Thursday, September 16, 2010

What do we expect of teachers?

I'm missing my former classroom this morning. I was out for a jog and saw a friend from last year's class, in his carseat, in his Mom's minivan. He waved!

I'm on to new things now. I'm mentoring new teachers in DC schools. I am working closely with several teachers, visiting them in their classrooms, observing them in action, being both a support and an energizer.

This exciting, challenging, fabulous new work of mine has made me think about something I haven't really thought about in a long, long time:

What is it like to be a new preschool teacher?

Obviously, I once was one. But, think back about it? Remember and reflect? I think I blocked it out. I think it’s like childbirth, not something anyone seeks to relive, over and over, no matter how beautiful the result.

During those first few weeks of school, the new preschool teacher learns to do many things all at once, including:

- How to create something out of nothing because your school's furniture order is delayed; how to set up in a much smaller classroom than you had planned; how to re-design the classroom overnight because it never dawned on you that the children might paint the wooden blocks, or that they might dump all the manipulatives and puzzles together while sitting at the table…yes, clearly, you need to rearrange the room RIGHT NOW!

- How to lead vibrant, rich, differentiated learning experiences. You will read, write, count, sing, dance, move as the children learn everything! Better yet, you will do this while 1, 2, 3, maybe even 4 children are having total meltdowns in your room. They don’t want to be there! They miss their mommy! They don’t like that book! They don’t like loud stuff! They don’t like!

- How to juggle 15-20 different personalities with varying needs and learning differences. How are they best comforted? You must learn this in a snap of your fingers; you have to know and understand them quickly or else, when they fall apart (and they always fall apart), you will have no idea how to help them. You will find yourself really excited when you manage to get all these little ones to line up together to go to the bathroom, but the thrill will be gone when you realize they need to queue up half a dozen times each day. And, if you are lucky enough to work in a full-day program, you will learn how to get them all to sleep at the same time! Extraordinary!

- How to establish rules in your classroom and translate them into children's language. You can’t simply type up a list of rules/expectations and say “Here, read this, get back to me if you have any questions.” No, it is far more complicated than this. You need to set up your classroom so that children can see what they should be doing; you need to model and role play how they put things away, how they listen to the teacher, how they ask for help, how they need to treat their friends, how they share toys, on and on. No, unfortunately, you can’t simply hand them a list of your rules. But it is essential that you get these social rules across during the first weeks of school - and that you repeat, repeat, repeat them, all year long.

- How to talk to the parents and caregivers. Oh, my, who knew this would be so difficult? It turns out that you have been given responsibility for their most important possession. You must quickly learn how not to be defensive, how to be open to their critiques and questions, how to provide them feedback that makes them feel good about their child, how to encourage them to work with their child, and how to approach them delicately when you are challenged by their child.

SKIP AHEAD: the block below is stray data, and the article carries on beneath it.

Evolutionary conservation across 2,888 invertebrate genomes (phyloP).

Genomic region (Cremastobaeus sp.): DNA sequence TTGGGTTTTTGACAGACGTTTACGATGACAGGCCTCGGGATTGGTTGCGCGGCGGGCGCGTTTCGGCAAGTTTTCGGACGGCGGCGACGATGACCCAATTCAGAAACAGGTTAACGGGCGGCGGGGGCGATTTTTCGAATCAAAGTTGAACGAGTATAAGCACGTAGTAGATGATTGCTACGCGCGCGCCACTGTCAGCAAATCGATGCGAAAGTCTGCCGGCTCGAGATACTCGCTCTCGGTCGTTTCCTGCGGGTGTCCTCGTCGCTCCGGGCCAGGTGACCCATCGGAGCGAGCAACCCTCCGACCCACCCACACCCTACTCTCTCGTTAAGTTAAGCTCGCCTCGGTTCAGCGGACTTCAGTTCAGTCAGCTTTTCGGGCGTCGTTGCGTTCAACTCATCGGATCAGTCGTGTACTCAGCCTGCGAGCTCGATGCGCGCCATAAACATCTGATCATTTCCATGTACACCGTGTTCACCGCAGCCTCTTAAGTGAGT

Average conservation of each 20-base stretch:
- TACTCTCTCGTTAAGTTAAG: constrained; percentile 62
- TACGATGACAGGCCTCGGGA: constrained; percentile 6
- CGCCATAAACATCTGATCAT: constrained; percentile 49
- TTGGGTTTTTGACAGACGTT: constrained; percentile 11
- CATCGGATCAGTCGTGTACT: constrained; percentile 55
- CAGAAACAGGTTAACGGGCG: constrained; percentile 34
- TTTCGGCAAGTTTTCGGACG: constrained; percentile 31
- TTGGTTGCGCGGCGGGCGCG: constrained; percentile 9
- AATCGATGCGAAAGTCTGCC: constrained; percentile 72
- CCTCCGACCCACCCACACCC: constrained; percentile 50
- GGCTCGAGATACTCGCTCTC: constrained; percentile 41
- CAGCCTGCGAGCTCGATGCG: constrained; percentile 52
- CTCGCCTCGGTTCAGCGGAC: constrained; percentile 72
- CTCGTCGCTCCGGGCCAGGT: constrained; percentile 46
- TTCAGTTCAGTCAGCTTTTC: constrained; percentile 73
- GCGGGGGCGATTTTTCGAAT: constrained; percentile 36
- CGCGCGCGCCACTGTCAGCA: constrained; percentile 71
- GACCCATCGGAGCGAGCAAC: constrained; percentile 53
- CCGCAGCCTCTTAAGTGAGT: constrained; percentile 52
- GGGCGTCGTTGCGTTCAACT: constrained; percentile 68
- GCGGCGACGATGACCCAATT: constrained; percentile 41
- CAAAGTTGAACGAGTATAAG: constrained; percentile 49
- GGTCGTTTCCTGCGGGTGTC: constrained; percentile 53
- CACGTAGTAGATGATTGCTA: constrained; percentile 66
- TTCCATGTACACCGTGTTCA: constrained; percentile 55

- How to team with your assistant. You must learn how to work well together, how to anticipate and support one another, as if you’ve been happily married for 20 years. As you find out on Day One, it is really difficult to get 15-20 preschoolers to attend to what you are saying - and it is exponentially more difficult if your assistant is off in an entirely different direction than you. You learn to be incredibly trusting and considerate with someone you've just met. You depend on each other.

- How to go it alone but give credit and thanks to everyone. That team of colleagues you thought you had doesn’t have time to help you – they are too busy in their classrooms, with their problems. But, your classroom needs to look like theirs, needs to follow the same routines, have the same "buzz." You must quickly assimilate to the culture and routines of your school, make your classroom look like you've been teaching there for a dozen years, and learn how to impress your principal and others in charge, all on your own (and virtually overnight).

Lastly, there's the surprise at realizing - usually mid-way home, hours after your school day has ended - that you have gone the entire day without eating, or using the bathroom.

Thankfully, by your second year of teaching, many needed skills are in place: you know how to set up the room and how to create grouping and other organizational systems so that children behave more appropriately; you feel more confident in how you communicate with children, parents, colleagues, and administrators, offsetting many potential problems; and you know the importance of taking care of yourself, everyday, day in, day out.

These are just a few of the things I've seen new preschool teachers learn, all at once, in the first few weeks of school. New teachers deserve big, big hugs from one and all! We are so lucky that they take on the challenge!

1 comment:

  1. You've really nailed what it's like.
    The funny thing is, it's a little like this every year even for us veteran teachers.
    I had to laugh, because while I always get to eat (goldfish, cupcakes and pretzels...thanks to snack time and birthdays) I still forget to go to the bathroom and end up like the kids, running to get there on time. lol!